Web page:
Was it worth it? I don’t know. Probably not. But that’s beside the point, as are the long lines, possible rain, too much time waiting around, the odds of inadvertently buying damaged books, paying too much for must-have books, paying too much for so-so books just to have something to show for the effort, and years of heartfelt avowals to never, ever again go to the preview. Which, by the way, starts at ten. We’ll be there by 7:30.
Now all I have to do is remember my lucky number (do I even have a lucky number?) and follow the exact same path I took around the tables last year and I should be fine. But just to be on the safe side if anyone knows of a reputable supplier of eye of newt do let me know.
Monday, May 20, 2013
I love when life serves up a little serendipity, so I was over the moon to have chanced into The Bookseller Inc., a cozy shop in west Akron, yesterday afternoon just in the nick of time to have one last look at my favorite thing there. Or at least one last look in that setting anyway.The shop’s showpiece item has been purchased by Kent State University for their Special Collections and is soon to depart to Kent in the next few days. It had been sold online once, but the buyer was from Australia so -- surprise! surprise! -- the extreme weight and shipping squelched the sale.
For years and years I had been aware that the ever-popular My Book House set once came in a wooden box shaped like a house. I had sold the books any number of times – the black edition, the blue edition, the rainbow edition and once even the white edition which doesn’t charm me – but I had never laid eyes on the house itself and its smaller set until I went to The Bookseller for the first time. We weren’t in the door five seconds when Eric homed in on it like a pigeon with a GPS. It’s funny really how I even knew about this house at all. A casual anecdote buried in some long forgotten book popped off the page and lodged permanently in my brain. The author had gone antiquing with her mother, found both the house and its books in a dusty shop in New England (of course – where else?) and bought it to replace the one she’d had as a child, but had somehow lost.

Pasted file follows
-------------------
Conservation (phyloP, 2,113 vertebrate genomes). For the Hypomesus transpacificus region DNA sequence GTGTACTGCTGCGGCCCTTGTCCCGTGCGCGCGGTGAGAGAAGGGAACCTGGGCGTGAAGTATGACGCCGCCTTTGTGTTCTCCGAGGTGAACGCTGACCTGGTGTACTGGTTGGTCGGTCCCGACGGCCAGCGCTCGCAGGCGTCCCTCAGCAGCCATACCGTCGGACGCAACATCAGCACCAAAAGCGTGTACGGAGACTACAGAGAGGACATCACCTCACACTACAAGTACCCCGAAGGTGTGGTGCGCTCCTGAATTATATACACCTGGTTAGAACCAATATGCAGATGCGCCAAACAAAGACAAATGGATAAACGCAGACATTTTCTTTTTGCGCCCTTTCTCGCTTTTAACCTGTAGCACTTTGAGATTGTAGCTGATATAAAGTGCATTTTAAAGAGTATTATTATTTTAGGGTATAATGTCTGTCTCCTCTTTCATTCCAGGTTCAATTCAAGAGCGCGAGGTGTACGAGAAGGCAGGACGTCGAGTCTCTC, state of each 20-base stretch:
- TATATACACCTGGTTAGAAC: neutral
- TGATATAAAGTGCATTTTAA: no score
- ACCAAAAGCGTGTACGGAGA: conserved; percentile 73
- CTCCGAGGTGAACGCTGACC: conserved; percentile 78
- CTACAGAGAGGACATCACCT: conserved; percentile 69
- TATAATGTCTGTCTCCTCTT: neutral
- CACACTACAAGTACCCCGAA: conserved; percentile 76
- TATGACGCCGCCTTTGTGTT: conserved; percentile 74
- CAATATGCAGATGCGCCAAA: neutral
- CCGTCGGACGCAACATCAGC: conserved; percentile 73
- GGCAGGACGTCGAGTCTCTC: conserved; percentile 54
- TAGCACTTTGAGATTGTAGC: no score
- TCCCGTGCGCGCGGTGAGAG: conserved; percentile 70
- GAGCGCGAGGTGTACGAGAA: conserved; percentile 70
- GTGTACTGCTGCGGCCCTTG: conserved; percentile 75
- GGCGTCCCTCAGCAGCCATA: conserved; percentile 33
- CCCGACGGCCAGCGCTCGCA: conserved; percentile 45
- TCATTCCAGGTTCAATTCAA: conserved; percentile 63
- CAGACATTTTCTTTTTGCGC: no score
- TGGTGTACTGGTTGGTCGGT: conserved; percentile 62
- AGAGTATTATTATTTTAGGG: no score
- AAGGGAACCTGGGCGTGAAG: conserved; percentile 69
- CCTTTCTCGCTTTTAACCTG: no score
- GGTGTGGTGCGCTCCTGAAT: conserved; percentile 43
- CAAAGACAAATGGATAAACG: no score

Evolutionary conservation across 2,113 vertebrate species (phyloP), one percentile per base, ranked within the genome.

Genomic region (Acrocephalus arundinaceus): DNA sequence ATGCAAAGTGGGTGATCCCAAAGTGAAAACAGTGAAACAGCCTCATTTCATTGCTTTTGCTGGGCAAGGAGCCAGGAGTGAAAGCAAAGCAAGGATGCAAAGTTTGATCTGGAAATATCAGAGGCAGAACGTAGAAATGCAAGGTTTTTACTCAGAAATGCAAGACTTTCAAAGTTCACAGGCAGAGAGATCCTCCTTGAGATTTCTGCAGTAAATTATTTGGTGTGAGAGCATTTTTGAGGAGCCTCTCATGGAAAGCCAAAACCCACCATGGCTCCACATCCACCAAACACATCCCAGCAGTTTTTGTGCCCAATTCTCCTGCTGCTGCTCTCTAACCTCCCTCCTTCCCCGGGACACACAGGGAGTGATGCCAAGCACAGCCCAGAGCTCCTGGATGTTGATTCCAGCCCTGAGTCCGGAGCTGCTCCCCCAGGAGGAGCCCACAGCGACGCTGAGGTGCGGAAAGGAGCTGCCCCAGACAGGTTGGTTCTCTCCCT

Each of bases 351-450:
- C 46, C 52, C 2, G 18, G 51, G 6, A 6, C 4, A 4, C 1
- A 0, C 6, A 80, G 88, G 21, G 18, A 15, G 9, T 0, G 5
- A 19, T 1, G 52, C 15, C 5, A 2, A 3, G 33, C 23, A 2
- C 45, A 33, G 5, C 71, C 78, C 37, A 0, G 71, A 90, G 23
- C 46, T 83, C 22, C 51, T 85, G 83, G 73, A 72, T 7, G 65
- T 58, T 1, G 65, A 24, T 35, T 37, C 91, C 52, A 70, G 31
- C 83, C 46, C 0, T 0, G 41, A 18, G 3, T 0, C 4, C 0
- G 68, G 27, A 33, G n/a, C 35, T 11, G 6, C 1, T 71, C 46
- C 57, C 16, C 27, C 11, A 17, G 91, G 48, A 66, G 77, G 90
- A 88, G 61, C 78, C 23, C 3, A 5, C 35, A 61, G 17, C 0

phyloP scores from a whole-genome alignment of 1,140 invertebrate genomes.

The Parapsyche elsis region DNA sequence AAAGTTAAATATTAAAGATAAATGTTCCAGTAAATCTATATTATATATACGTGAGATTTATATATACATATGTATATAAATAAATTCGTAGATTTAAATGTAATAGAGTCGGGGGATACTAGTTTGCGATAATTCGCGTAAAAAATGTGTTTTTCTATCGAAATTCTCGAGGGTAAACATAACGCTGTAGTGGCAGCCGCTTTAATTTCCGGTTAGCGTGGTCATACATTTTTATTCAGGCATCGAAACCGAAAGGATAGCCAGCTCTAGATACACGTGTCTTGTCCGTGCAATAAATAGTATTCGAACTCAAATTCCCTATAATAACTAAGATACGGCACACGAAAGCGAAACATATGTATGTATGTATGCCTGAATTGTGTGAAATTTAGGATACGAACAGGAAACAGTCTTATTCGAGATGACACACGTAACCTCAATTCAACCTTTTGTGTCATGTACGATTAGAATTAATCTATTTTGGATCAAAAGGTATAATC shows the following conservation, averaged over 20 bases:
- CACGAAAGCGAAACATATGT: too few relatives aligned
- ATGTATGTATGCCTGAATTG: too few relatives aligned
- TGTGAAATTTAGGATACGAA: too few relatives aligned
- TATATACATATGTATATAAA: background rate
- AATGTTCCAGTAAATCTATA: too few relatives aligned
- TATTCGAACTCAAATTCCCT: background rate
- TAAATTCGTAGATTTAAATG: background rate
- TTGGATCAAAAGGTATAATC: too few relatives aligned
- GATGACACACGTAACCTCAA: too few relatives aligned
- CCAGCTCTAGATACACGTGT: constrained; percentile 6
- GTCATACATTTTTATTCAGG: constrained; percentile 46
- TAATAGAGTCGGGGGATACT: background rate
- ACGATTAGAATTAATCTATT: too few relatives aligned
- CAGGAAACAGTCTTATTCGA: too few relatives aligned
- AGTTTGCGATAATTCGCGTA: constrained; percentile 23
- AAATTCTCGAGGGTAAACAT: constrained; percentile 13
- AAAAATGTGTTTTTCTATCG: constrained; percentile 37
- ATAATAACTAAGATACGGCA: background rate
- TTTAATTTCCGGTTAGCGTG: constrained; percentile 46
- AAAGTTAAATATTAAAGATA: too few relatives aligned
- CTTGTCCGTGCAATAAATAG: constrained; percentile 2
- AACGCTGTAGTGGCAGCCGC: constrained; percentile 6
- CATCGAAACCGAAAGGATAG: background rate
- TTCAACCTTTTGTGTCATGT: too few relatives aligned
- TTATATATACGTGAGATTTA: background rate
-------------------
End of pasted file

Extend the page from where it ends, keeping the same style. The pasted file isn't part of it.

Lost?????!!! I know it sounds ludicrous, but it happened, which is why seeing one of these little wooden houses is about as likely as spotting a great snowy owl in the backyard.You know if you were a certain kind of little girl that you would absolutely HAVE to take the books out and turn the house into a dollhouse with curtains at the windows. And maybe if you were a boy it might even serve as a handy garage. Either way, the house/garage became a toy and the books landed in the bookcase. Even keeping the books together must have been a challenge judging by how many stray volumes turn up at book sales.
My Book House was created in the 1920’s by Olive Beaupre Miller who formed an entire industry around them. What I love most is that it was an enterprise entirely run by women. Instead of selling the sets in stores, Olive decided to sell by subscription and hired a coterie of women sales reps known as The Book House Ladies to knock on doors and sign people up just like encyclopedia salesmen did for Colliers and Britannica. Eric and I bought a set of Britannicas that way back in the early 70’s and we still laugh to this day at the salesman’s extravagant pitch.